Media Perspective: Outdoor is emerging from its dark days to enjoy the sunshine

There have been some dark days for ITV of late, but at least the honest talking from its director of television, Simon Shaps, has shed some light on the situation. Talking of facing its own "Clause IV moment" (a reference to the modernisation of the Labour Party), Shaps dropped some tired old shows and spoke with a measure of optimism about ITV's future while being straight about some of the mistakes it has made.

Elsewhere in media, too, there are those facing their own "Clause IV moments". In outdoor, for instance. While it might be overstating it to say the whole outdoor business has faced dark times, there have certainly been calls to overhaul and modernise certain murky areas of outdoor trading.

Several events put this into focus. First we had the young upstart GEN Outdoor writing directly to advertisers with details of its own spin on the commission system, then the former IPM chief executive Alistair Lines launched an outdoor auditing company with the blessing of ISBA, again putting the focus on greater transparency. Then we had the near-collapse and rescue of Maiden before the departure of Julie France from Clear Channel, apparently involving e-mails of a commercially sensitive nature.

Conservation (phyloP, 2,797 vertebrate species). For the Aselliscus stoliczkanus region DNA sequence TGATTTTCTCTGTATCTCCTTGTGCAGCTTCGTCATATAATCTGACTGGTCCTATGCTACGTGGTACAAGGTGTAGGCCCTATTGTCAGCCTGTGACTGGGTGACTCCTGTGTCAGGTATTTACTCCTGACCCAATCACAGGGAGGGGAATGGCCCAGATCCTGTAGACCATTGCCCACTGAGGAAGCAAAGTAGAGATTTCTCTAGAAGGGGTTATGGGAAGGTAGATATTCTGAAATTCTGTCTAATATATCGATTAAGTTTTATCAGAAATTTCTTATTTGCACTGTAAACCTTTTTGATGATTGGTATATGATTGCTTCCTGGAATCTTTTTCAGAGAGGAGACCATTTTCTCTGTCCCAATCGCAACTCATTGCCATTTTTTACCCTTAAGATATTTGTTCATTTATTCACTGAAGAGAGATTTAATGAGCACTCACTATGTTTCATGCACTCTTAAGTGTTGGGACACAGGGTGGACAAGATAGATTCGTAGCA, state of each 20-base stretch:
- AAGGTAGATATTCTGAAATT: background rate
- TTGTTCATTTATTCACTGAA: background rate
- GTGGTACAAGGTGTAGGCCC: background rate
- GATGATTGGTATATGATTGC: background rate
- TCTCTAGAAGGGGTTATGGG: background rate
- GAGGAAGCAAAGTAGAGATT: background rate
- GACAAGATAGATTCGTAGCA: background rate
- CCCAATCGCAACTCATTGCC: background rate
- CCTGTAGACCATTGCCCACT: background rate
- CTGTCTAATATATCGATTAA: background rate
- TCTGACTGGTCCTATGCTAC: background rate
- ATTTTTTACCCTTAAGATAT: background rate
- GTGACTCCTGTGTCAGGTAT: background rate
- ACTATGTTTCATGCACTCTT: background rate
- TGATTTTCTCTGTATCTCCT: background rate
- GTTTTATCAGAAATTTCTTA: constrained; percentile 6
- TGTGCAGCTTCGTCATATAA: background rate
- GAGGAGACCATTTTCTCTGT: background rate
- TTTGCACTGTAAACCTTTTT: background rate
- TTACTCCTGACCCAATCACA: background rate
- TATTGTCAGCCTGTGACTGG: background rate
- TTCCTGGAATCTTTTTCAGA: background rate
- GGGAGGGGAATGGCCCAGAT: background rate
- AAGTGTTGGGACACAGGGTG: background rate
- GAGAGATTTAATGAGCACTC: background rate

You could argue that all publicity is good publicity, but there is no doubt that some in outdoor have been uncomfortable in the spotlight. So you could almost sense the collective sigh of relief that outdoor is now hitting the headlines for more positive reasons.

Innovation and progress are once again the watchwords for outdoor as it seeks to continue its growth of recent years. After a period of internal focus because of the pitch for major contracts, such as those of the rail companies and Transport for London, the big outdoor contractors are now unveiling their "next-generation" products.

Last week, Clear Channel, under its new chief executive, Barry Sayer, unveiled its network of digital 48-sheet billboards, a development that will allow advertisers greater impact and flexibility. Then the process for the award of the ten-year Transport for London contract finally neared conclusion, with the incumbent, Viacom Outdoor, announced as the "preferred bidder". Digital innovation was key to the bid, with LED screens and links to mobile technology that have already been tested by Viacom expected to be taken to new levels. Then we had Titan's chairman, Bill Apfelbaum, promising a hefty war-chest to reinvigorate the company formerly known as Maiden.

So, despite fears that some media owners over-promised when tendering for large contracts, there could be sunshine and laughter ahead for outdoor after a tricky few months. Let's just hope this lingers longer than the blossom being dispensed from the Magners cider billboard on the A4.

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